76ers

Criticism by analyst of Joel Embiid's opinion on NBA plan is well off the mark

Criticism by analyst of Joel Embiid's opinion on NBA plan is well off the mark

Joel Embiid on Tuesday gave a thoughtful and detailed explanation for why he initially “hated” the NBA’s plan to resume the season in Orlando and still does not believe it is safe enough.

Wednesday, Kendrick Perkins reacted to Embiid’s comments on ESPN’s “First Take,” and his stance was not as well-reasoned. 

In part, Perkins said, “To me, this is just an excuse. If they get knocked out, this is going to be an excuse because their superstar was halfway in. … Man, go down there and hoop. I ain’t trying to hear that, man. It’s a billion-dollar bubble.”

Perkins’ response evades the substance of Embiid’s remarks. Among Embiid’s primary points were that he is concerned about consequences the coronavirus might have for himself and his family, that basketball isn’t the only thing which should define him, and that he is skeptical other players will adhere to the NBA’s health and safety protocols intended to minimize risk of COVID-19 exposure. (Embiid noted he doesn’t do much outside of basketball besides playing video games and will personally do everything necessary to mitigate risk.) What Perkins said addresses none of those issues.

Instead, he focused on the notion of Embiid somehow being weaker than other superstars who committed to resume play without publicly voicing any concerns. To express worry about doing one’s job in these circumstances — playing basketball, in Embiid’s case — does not suggest a lack of character or toughness. It is a logical sentiment, and there is nothing wrong with Embiid being candid on the subject.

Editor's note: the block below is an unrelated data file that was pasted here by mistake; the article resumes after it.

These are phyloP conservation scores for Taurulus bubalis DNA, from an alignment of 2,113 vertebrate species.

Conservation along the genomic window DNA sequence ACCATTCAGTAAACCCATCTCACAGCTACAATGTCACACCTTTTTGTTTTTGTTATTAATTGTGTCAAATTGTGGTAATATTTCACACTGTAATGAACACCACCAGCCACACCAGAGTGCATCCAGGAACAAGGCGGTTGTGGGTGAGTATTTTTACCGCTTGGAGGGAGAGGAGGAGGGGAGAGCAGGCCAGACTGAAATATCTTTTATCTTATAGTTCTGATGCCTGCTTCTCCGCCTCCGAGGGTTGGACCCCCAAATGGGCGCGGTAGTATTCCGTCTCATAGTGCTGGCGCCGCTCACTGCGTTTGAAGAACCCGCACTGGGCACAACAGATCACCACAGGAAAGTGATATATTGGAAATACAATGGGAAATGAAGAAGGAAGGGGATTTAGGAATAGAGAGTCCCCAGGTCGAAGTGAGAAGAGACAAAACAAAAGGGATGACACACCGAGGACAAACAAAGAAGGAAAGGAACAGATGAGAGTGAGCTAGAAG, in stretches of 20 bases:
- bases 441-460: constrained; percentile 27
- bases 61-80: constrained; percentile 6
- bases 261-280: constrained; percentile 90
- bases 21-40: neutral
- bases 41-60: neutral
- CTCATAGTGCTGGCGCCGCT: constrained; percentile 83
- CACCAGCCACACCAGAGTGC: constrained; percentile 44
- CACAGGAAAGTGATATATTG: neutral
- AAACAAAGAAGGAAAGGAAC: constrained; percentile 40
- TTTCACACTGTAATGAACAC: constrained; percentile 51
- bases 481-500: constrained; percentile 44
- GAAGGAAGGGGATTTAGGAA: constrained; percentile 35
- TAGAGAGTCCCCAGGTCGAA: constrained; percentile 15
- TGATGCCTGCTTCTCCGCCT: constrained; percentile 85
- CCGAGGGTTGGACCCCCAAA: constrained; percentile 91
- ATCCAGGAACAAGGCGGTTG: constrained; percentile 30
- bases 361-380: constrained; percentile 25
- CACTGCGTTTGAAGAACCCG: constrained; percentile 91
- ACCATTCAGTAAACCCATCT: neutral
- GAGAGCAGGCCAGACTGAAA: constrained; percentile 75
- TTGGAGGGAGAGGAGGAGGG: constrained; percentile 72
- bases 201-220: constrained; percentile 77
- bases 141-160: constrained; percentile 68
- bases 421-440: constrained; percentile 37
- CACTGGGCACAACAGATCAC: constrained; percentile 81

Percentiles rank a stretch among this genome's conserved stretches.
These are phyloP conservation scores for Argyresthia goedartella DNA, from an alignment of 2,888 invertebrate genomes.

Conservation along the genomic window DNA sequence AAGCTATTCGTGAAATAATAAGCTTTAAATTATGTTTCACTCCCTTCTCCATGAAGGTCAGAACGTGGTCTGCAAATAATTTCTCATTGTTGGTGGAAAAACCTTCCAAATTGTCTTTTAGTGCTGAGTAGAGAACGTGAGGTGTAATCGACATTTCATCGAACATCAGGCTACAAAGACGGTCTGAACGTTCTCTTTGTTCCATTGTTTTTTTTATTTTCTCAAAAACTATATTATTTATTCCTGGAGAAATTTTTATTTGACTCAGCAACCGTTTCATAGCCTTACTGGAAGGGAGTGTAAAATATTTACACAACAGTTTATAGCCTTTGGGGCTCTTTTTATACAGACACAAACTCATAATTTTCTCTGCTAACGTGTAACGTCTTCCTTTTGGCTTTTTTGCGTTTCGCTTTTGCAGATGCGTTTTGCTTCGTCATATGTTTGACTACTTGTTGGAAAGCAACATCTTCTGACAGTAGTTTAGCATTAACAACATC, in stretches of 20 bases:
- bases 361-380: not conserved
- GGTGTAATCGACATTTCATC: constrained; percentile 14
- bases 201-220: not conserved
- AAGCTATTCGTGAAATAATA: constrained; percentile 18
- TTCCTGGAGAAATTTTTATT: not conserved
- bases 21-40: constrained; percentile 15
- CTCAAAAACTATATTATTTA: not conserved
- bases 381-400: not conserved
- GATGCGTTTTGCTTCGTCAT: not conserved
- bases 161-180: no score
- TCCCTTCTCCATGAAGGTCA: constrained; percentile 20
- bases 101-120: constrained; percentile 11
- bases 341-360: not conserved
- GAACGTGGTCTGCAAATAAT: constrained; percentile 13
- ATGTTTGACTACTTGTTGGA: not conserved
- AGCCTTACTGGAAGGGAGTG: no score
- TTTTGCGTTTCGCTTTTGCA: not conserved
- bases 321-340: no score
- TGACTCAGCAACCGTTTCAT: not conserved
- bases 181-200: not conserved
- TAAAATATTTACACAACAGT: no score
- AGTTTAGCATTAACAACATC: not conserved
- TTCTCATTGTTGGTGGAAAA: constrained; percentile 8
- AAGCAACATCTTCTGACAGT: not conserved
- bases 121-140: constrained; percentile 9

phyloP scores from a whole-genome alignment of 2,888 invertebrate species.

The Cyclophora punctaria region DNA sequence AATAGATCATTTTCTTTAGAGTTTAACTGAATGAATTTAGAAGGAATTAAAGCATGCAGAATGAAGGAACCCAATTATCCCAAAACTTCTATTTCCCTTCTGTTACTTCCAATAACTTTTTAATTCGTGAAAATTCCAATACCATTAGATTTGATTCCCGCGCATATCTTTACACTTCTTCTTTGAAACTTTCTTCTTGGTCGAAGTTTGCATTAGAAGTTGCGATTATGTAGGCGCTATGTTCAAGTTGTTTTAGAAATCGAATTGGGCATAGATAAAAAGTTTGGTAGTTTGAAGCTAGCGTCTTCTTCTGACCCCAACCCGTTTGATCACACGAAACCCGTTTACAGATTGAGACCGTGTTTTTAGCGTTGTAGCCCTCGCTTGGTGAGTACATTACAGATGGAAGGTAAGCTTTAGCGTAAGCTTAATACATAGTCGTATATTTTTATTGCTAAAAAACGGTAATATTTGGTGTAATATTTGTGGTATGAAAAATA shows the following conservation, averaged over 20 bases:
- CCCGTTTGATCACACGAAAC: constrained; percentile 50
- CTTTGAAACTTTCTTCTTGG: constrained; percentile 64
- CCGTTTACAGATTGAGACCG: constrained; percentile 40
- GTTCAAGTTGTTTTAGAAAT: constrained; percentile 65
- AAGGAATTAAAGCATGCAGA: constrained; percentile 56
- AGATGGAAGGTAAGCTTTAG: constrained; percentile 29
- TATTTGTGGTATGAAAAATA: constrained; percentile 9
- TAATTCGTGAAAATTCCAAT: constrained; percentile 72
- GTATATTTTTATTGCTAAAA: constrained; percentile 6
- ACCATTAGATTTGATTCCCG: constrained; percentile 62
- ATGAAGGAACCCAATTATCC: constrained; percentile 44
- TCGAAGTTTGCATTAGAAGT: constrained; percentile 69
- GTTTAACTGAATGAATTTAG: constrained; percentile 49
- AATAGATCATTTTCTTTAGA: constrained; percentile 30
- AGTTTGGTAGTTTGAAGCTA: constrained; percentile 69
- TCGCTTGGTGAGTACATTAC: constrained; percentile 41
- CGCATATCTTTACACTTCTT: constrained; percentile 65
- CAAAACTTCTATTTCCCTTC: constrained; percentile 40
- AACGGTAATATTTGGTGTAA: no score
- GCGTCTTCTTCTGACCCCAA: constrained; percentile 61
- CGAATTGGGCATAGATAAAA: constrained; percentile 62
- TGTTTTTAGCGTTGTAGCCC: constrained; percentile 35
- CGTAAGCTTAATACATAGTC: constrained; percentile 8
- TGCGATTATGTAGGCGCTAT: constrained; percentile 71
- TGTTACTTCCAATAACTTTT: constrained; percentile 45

… If you told me that the current trend is that people are getting sick and a lot of people are dying,” Embiid said, “obviously you don’t know what's going to happen and you don’t want to be in a situation where you put your life at risk ... and all that stuff, just for what? The money and all that stuff. At the end of the day, basketball is not all that matters. I've got family, I've got myself to look out for. That's all I care about.

Coronavirus cases have risen sharply in Florida, to the extent that many hospitals in the state have maxed out their ICU capacity. Embiid, who’s donated $500,000 to coronavirus relief efforts, has every right to say he is “not a big fan” of playing in Orlando. 

Familiar cliches in sports about sacrifice for the sake of the team and adversity over obstacles do not apply to a pandemic. This is a different category from Embiid shifting how he plays to accommodate teammates, and a topic that should be approached seriously. 

Perkins is allowed to criticize Embiid, of course, but his viewpoint is lacking in empathy and perspective.

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Can Furkan Korkmaz hold his own on defense vs. Celtics? Brett Brown weighs in

Can Furkan Korkmaz hold his own on defense vs. Celtics? Brett Brown weighs in

Furkan Korkmaz’s biggest weakness as a player is no great secret.

He is an improved defender but not a good one and so, with the Sixers set to face the Celtics in the first round of the postseason, it’s natural to wonder if the 23-year-old will be playable against skilled wings like All-Star Jayson Tatum, Jaylen Brown and Gordon Hayward.